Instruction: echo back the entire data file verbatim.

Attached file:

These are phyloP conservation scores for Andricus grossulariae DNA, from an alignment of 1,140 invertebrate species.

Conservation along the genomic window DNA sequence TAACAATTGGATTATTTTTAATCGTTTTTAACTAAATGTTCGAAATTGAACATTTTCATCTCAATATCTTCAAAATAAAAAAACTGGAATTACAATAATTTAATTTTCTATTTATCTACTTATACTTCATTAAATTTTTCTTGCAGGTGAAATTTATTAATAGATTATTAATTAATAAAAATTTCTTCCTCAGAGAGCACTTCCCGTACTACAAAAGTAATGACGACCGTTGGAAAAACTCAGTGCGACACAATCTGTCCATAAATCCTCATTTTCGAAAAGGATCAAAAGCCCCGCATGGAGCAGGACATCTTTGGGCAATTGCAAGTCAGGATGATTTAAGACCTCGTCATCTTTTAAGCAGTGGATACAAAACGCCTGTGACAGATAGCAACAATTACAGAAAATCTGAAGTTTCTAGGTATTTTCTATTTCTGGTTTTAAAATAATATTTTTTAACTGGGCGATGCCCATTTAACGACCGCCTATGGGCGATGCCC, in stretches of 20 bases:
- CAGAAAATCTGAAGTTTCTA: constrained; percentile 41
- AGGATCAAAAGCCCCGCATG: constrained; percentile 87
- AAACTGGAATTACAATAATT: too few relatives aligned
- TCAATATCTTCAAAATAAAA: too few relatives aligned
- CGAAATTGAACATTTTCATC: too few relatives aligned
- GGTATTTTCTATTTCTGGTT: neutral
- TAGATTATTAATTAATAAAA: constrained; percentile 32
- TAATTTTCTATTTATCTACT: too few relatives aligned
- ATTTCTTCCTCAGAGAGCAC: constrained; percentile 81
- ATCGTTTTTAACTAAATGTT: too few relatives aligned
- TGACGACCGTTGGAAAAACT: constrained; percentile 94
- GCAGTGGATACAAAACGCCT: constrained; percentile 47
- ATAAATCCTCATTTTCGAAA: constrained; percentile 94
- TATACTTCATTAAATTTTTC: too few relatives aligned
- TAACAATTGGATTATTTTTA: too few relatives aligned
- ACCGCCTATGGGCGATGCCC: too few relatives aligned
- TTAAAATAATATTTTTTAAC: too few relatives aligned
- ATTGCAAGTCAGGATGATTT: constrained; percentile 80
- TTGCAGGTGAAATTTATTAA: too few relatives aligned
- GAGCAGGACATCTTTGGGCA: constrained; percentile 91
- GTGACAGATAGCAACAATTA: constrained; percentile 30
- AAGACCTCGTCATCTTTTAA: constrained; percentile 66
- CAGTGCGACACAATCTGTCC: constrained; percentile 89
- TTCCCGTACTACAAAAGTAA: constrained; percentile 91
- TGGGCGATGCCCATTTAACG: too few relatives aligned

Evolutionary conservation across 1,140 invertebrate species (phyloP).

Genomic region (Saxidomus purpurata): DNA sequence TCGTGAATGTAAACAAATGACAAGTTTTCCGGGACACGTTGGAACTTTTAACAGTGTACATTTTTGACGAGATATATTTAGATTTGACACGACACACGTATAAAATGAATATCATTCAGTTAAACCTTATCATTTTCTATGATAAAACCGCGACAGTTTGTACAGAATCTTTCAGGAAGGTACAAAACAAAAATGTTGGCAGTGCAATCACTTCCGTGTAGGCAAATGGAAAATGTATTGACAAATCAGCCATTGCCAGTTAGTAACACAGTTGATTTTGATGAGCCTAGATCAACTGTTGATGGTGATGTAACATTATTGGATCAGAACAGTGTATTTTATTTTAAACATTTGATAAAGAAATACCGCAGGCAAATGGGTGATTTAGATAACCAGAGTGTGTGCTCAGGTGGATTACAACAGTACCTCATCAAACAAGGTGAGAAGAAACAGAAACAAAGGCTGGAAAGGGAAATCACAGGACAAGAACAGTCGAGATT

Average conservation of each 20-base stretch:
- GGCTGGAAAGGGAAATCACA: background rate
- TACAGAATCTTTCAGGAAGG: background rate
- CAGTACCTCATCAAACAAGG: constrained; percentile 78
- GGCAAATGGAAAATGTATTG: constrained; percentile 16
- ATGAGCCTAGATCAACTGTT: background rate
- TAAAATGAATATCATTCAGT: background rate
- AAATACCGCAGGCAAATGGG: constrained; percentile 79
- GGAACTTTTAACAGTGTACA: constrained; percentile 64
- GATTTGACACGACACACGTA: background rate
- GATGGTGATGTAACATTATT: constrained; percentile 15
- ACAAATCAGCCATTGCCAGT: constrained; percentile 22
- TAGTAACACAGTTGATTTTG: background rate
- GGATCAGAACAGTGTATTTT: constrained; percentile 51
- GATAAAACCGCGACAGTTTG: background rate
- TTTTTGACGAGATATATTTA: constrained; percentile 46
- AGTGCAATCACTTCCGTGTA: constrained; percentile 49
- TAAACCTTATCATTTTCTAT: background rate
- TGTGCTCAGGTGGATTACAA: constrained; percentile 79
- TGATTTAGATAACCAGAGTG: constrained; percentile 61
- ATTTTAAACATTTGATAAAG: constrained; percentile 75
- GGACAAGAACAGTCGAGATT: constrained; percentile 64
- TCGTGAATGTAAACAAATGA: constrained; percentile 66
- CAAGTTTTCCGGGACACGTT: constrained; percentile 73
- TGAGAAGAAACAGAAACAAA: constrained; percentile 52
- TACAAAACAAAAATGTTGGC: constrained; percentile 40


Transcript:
These are phyloP conservation scores for Andricus grossulariae DNA, from an alignment of 1,140 invertebrate species.

Conservation along the genomic window DNA sequence TAACAATTGGATTATTTTTAATCGTTTTTAACTAAATGTTCGAAATTGAACATTTTCATCTCAATATCTTCAAAATAAAAAAACTGGAATTACAATAATTTAATTTTCTATTTATCTACTTATACTTCATTAAATTTTTCTTGCAGGTGAAATTTATTAATAGATTATTAATTAATAAAAATTTCTTCCTCAGAGAGCACTTCCCGTACTACAAAAGTAATGACGACCGTTGGAAAAACTCAGTGCGACACAATCTGTCCATAAATCCTCATTTTCGAAAAGGATCAAAAGCCCCGCATGGAGCAGGACATCTTTGGGCAATTGCAAGTCAGGATGATTTAAGACCTCGTCATCTTTTAAGCAGTGGATACAAAACGCCTGTGACAGATAGCAACAATTACAGAAAATCTGAAGTTTCTAGGTATTTTCTATTTCTGGTTTTAAAATAATATTTTTTAACTGGGCGATGCCCATTTAACGACCGCCTATGGGCGATGCCC, in stretches of 20 bases:
- CAGAAAATCTGAAGTTTCTA: constrained; percentile 41
- AGGATCAAAAGCCCCGCATG: constrained; percentile 87
- AAACTGGAATTACAATAATT: too few relatives aligned
- TCAATATCTTCAAAATAAAA: too few relatives aligned
- CGAAATTGAACATTTTCATC: too few relatives aligned
- GGTATTTTCTATTTCTGGTT: neutral
- TAGATTATTAATTAATAAAA: constrained; percentile 32
- TAATTTTCTATTTATCTACT: too few relatives aligned
- ATTTCTTCCTCAGAGAGCAC: constrained; percentile 81
- ATCGTTTTTAACTAAATGTT: too few relatives aligned
- TGACGACCGTTGGAAAAACT: constrained; percentile 94
- GCAGTGGATACAAAACGCCT: constrained; percentile 47
- ATAAATCCTCATTTTCGAAA: constrained; percentile 94
- TATACTTCATTAAATTTTTC: too few relatives aligned
- TAACAATTGGATTATTTTTA: too few relatives aligned
- ACCGCCTATGGGCGATGCCC: too few relatives aligned
- TTAAAATAATATTTTTTAAC: too few relatives aligned
- ATTGCAAGTCAGGATGATTT: constrained; percentile 80
- TTGCAGGTGAAATTTATTAA: too few relatives aligned
- GAGCAGGACATCTTTGGGCA: constrained; percentile 91
- GTGACAGATAGCAACAATTA: constrained; percentile 30
- AAGACCTCGTCATCTTTTAA: constrained; percentile 66
- CAGTGCGACACAATCTGTCC: constrained; percentile 89
- TTCCCGTACTACAAAAGTAA: constrained; percentile 91
- TGGGCGATGCCCATTTAACG: too few relatives aligned

Evolutionary conservation across 1,140 invertebrate species (phyloP).

Genomic region (Saxidomus purpurata): DNA sequence TCGTGAATGTAAACAAATGACAAGTTTTCCGGGACACGTTGGAACTTTTAACAGTGTACATTTTTGACGAGATATATTTAGATTTGACACGACACACGTATAAAATGAATATCATTCAGTTAAACCTTATCATTTTCTATGATAAAACCGCGACAGTTTGTACAGAATCTTTCAGGAAGGTACAAAACAAAAATGTTGGCAGTGCAATCACTTCCGTGTAGGCAAATGGAAAATGTATTGACAAATCAGCCATTGCCAGTTAGTAACACAGTTGATTTTGATGAGCCTAGATCAACTGTTGATGGTGATGTAACATTATTGGATCAGAACAGTGTATTTTATTTTAAACATTTGATAAAGAAATACCGCAGGCAAATGGGTGATTTAGATAACCAGAGTGTGTGCTCAGGTGGATTACAACAGTACCTCATCAAACAAGGTGAGAAGAAACAGAAACAAAGGCTGGAAAGGGAAATCACAGGACAAGAACAGTCGAGATT

Average conservation of each 20-base stretch:
- GGCTGGAAAGGGAAATCACA: background rate
- TACAGAATCTTTCAGGAAGG: background rate
- CAGTACCTCATCAAACAAGG: constrained; percentile 78
- GGCAAATGGAAAATGTATTG: constrained; percentile 16
- ATGAGCCTAGATCAACTGTT: background rate
- TAAAATGAATATCATTCAGT: background rate
- AAATACCGCAGGCAAATGGG: constrained; percentile 79
- GGAACTTTTAACAGTGTACA: constrained; percentile 64
- GATTTGACACGACACACGTA: background rate
- GATGGTGATGTAACATTATT: constrained; percentile 15
- ACAAATCAGCCATTGCCAGT: constrained; percentile 22
- TAGTAACACAGTTGATTTTG: background rate
- GGATCAGAACAGTGTATTTT: constrained; percentile 51
- GATAAAACCGCGACAGTTTG: background rate
- TTTTTGACGAGATATATTTA: constrained; percentile 46
- AGTGCAATCACTTCCGTGTA: constrained; percentile 49
- TAAACCTTATCATTTTCTAT: background rate
- TGTGCTCAGGTGGATTACAA: constrained; percentile 79
- TGATTTAGATAACCAGAGTG: constrained; percentile 61
- ATTTTAAACATTTGATAAAG: constrained; percentile 75
- GGACAAGAACAGTCGAGATT: constrained; percentile 64
- TCGTGAATGTAAACAAATGA: constrained; percentile 66
- CAAGTTTTCCGGGACACGTT: constrained; percentile 73
- TGAGAAGAAACAGAAACAAA: constrained; percentile 52
- TACAAAACAAAAATGTTGGC: constrained; percentile 40